Attorney General Merrick Garland on Friday announced that the Department of Justice would be “doubling” its enforcement staff to oversee the implementation of voting rights around the country, a move that comes amid a major push by Republican-led legislatures across the U.S. to reform voting laws in an effort to ensure secure local and federal elections.
Garland in his speech cited widespread efforts by Republican legislators around the country to shore up state voting systems with measures such as voter I.D. requirements and stringent oversight on matters such as mass mail-in voting. Those efforts have been decried as “voter suppression” by Democrats and activists around the U.S.
“So far this year, at least 14 states have passed new laws that make it harder to vote,” Garland claimed during the speech.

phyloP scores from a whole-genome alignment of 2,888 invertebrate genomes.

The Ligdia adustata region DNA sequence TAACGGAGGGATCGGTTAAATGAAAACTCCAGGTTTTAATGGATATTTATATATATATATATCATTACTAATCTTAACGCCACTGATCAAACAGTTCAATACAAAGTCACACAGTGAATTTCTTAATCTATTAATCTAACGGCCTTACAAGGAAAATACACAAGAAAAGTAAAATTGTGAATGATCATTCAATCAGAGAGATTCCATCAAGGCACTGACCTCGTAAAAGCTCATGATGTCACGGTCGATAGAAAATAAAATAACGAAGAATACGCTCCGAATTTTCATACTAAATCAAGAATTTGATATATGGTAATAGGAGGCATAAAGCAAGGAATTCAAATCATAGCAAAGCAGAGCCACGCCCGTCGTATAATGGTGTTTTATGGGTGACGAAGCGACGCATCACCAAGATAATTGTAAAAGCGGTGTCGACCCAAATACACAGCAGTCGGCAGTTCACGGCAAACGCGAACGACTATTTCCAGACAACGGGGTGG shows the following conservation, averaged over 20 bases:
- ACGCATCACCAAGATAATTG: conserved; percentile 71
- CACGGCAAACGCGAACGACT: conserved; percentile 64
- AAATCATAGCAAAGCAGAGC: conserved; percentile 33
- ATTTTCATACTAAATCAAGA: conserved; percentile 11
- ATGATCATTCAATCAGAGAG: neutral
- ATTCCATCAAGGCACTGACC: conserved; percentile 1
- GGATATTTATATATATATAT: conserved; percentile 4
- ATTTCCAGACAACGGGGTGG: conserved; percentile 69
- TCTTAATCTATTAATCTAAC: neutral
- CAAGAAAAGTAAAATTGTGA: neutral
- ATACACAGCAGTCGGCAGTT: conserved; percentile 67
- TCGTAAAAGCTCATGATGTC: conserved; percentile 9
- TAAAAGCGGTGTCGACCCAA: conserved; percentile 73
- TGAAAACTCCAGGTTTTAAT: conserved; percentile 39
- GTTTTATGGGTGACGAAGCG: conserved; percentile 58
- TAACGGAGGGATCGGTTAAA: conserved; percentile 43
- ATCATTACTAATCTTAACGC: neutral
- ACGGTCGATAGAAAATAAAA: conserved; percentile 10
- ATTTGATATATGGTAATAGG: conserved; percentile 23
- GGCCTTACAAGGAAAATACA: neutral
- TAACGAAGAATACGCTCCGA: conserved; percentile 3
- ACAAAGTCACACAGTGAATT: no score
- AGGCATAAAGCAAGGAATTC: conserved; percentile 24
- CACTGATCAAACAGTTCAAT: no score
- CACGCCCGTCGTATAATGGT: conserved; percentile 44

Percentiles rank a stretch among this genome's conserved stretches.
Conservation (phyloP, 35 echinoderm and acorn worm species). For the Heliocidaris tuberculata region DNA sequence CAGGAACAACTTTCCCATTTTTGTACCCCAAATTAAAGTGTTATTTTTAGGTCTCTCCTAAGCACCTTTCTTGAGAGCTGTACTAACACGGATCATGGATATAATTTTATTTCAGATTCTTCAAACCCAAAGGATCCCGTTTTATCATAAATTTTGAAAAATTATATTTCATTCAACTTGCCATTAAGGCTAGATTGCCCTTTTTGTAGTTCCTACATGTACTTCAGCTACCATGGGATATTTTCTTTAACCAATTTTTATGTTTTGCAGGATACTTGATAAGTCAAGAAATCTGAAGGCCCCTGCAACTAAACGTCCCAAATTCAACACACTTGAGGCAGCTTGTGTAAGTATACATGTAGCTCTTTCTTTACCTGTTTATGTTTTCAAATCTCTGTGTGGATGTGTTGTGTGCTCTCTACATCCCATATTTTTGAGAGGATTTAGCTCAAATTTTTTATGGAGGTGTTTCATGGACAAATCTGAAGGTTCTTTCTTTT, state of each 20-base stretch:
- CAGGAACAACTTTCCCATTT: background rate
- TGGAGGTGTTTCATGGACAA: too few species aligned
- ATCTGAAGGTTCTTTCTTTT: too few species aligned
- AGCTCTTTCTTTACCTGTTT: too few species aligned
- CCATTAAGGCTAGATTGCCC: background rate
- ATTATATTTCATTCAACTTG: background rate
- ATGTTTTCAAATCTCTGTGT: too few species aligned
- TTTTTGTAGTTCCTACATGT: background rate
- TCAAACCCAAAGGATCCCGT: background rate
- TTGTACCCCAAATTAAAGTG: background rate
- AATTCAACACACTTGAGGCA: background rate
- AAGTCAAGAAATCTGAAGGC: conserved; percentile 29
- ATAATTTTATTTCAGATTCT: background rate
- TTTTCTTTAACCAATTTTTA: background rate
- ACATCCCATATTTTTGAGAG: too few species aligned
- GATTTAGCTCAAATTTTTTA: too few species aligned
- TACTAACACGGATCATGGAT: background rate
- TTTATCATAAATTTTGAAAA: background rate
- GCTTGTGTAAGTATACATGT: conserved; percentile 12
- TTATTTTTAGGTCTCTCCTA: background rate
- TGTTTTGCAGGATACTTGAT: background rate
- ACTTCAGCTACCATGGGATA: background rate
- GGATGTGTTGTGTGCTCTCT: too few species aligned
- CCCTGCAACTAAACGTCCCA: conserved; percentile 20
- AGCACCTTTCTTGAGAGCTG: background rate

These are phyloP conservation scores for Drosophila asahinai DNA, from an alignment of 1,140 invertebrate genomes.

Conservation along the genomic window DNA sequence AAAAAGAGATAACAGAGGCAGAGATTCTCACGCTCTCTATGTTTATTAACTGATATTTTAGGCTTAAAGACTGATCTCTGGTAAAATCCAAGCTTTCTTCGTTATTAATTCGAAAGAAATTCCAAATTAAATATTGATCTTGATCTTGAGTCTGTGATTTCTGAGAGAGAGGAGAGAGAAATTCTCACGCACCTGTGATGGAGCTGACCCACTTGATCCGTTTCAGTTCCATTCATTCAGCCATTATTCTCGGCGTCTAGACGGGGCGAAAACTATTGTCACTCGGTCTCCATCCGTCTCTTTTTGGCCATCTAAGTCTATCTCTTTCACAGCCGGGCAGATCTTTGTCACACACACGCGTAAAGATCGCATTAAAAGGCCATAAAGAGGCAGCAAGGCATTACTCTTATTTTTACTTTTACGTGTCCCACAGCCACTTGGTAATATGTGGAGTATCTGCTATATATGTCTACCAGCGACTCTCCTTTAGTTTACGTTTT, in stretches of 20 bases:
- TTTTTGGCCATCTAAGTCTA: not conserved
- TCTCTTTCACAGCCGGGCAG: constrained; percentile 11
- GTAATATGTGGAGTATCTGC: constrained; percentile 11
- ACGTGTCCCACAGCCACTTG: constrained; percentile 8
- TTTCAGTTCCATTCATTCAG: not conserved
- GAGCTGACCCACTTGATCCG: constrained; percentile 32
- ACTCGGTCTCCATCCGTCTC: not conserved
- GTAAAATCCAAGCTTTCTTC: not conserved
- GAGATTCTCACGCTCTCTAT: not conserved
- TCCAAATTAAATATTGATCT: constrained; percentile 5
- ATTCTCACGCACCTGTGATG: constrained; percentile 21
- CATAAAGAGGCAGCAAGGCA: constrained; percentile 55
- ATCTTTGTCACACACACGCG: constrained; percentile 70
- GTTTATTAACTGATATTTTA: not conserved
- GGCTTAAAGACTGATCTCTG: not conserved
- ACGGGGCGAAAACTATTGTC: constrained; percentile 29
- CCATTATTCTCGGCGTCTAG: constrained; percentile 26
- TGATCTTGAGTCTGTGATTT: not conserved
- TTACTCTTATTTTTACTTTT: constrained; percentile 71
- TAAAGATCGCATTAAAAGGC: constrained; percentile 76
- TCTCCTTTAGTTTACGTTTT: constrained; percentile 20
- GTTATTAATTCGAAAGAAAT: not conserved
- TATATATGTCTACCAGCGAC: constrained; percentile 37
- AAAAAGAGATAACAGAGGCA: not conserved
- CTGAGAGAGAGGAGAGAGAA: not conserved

Citing existing federal statute—including the historic Voting Rights Act—Garland said the Justice Department over the next month would “double the division’s enforcement staff for protecting the right to vote.”
“There are many things that are open to debate in American,” he said, “but the right of all eligible citizens to vote is not one of them.”